I often speak about good businesses from an investor perspective. One of the hallmarks of a good business is the ability and tendency to sell more, in volumes or value, to existing customers. This is what we all want to do in business and it’s referred to in sales as a growing back end. This was created by firstly gaining repeat business and working towards increasing the spend per customer as long as they stay with you – and you want that to be very long. So we gathered some great tips on how to achieve this holy grail of business.

Know Your Customers

The first port of call is to know your customer. You really cannot please someone you don’t know especially to the level where they repeatedly spend money on your business incrementally. Knowing your customer gives you invaluable insights into what they like about your product, what they dislike, what they combine it with and more vital information. You also get demographic data telling you who they are and why they choose your product. The saying a bird in the hand is worth two in the bush comes to mind. The insights of 1 customer, someone who parts with money for your product, are worth more than the insights of 10 random people.

Build Trust

Relationship building has another essential ingredient which is trust. Without trust its optimistic at best to expect a relationship to smooth longevity let alone any longevity. How do we build trust? This starts by delivering on your promise. That means not just what you say but what you do as well. That means everything from the quality of the product to the way you work with customers and interact with them. Zimbabwe is of course an uncertain business environment where surprises that change the way business is done are more likely than things staying the same, so there’s something else you should learn to do.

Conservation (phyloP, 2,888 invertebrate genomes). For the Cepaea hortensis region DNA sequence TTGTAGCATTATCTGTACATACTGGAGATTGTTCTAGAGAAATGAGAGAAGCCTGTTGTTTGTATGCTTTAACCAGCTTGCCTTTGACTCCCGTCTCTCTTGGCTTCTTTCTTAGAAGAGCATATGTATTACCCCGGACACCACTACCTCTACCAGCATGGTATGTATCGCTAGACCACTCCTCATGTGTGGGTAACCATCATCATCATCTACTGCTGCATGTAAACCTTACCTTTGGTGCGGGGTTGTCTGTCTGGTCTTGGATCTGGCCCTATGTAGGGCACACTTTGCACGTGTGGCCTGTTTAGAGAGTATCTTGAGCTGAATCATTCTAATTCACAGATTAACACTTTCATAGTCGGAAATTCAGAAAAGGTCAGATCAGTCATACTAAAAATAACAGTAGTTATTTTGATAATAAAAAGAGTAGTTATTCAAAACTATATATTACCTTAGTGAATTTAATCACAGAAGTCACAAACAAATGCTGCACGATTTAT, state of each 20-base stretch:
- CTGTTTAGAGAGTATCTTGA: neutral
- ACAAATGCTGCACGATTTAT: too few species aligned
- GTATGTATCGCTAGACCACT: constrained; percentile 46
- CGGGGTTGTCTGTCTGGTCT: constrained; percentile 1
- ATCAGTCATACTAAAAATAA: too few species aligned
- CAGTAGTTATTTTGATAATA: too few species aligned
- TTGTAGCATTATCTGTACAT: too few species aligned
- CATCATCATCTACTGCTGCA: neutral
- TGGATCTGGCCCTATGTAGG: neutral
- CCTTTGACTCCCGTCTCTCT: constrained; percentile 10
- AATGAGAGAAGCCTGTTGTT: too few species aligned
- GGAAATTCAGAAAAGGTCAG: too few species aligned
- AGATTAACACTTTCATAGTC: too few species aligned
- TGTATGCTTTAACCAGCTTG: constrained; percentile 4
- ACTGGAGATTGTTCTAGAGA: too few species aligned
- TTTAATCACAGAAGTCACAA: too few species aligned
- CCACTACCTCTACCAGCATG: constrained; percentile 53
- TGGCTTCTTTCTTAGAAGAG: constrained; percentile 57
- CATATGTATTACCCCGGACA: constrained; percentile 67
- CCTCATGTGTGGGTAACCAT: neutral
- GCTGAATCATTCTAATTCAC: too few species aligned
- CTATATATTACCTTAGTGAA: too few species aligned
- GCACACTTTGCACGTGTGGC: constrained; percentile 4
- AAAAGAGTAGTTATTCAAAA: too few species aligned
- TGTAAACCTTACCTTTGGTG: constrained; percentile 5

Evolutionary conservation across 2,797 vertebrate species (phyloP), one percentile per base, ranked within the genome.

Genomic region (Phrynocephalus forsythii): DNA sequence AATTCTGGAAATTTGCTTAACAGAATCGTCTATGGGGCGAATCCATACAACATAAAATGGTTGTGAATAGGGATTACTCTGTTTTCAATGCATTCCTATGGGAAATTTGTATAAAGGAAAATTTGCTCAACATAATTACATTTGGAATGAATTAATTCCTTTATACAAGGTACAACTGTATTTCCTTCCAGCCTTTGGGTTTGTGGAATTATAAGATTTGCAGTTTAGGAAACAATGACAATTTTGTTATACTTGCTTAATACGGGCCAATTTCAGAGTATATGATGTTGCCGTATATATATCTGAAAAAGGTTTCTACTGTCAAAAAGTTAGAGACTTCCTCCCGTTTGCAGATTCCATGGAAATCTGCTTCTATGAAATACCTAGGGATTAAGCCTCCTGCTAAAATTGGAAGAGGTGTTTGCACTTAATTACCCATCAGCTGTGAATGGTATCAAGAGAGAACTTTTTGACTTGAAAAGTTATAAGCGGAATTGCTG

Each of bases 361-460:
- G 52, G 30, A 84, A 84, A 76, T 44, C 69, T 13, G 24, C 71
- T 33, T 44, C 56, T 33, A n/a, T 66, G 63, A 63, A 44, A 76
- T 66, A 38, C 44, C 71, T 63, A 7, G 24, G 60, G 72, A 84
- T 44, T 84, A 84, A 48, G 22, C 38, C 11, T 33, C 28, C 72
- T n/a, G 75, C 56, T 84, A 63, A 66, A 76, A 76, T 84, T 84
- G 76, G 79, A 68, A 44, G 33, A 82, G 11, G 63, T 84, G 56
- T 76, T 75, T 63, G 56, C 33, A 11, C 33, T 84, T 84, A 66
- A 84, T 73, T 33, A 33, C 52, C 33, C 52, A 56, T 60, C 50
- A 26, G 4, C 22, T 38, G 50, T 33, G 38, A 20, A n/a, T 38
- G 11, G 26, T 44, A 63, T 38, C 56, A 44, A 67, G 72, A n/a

It always baffles me when businesses in Zimbabwe get into arguments or disagreements with customers over problems that have been caused by neither the business nor the customer. I have noticed a trend that treats businesses like super-beings that operate in a different environment from their customers. This is more the result of poor communication. It shows up in good times and bad and most importantly leaves a lasting impression on customers whether we like it or not. So learn to be human and communicate in both good and bad times.

Educate staff

You will have to spend time and even money educating your staff to make this dream possible. We cannot simply assume that employees will fit into the mould and do the right things to make this a reality. We need to work on the minds of the employees first. After all, our customers will experience the business through our employees and most of the time in your absence. So you want to have it in your employee training or refreshers so they have it in mind in all things they do that the goal is to keep customers and sell more to them.


It’s not all employees and communication, it’s also good business sense. Many (not that many) years ago I joined a food business that was a pop up fast food seller that targeted events and fairs. Great. Believing our menu which boasted impressive grilled ribs, wings and burgers. We kept the menu narrow and offered sides but neglected beverages thinking we would stick to our core business. It didn’t take long to realise that we needed to bundle our product with other products that people consume with it, such the beverages. That’s bundling! Be sure to look at both sides, that is things that bring people to your products or things that your product makes people go to.

I’ve worked in businesses that mistakenly spent more time looking for new customers rather than nurturing those that had already come through the door. Customer acquisition costs are high for new customers and selling more to existing customers is the hallmark of good business.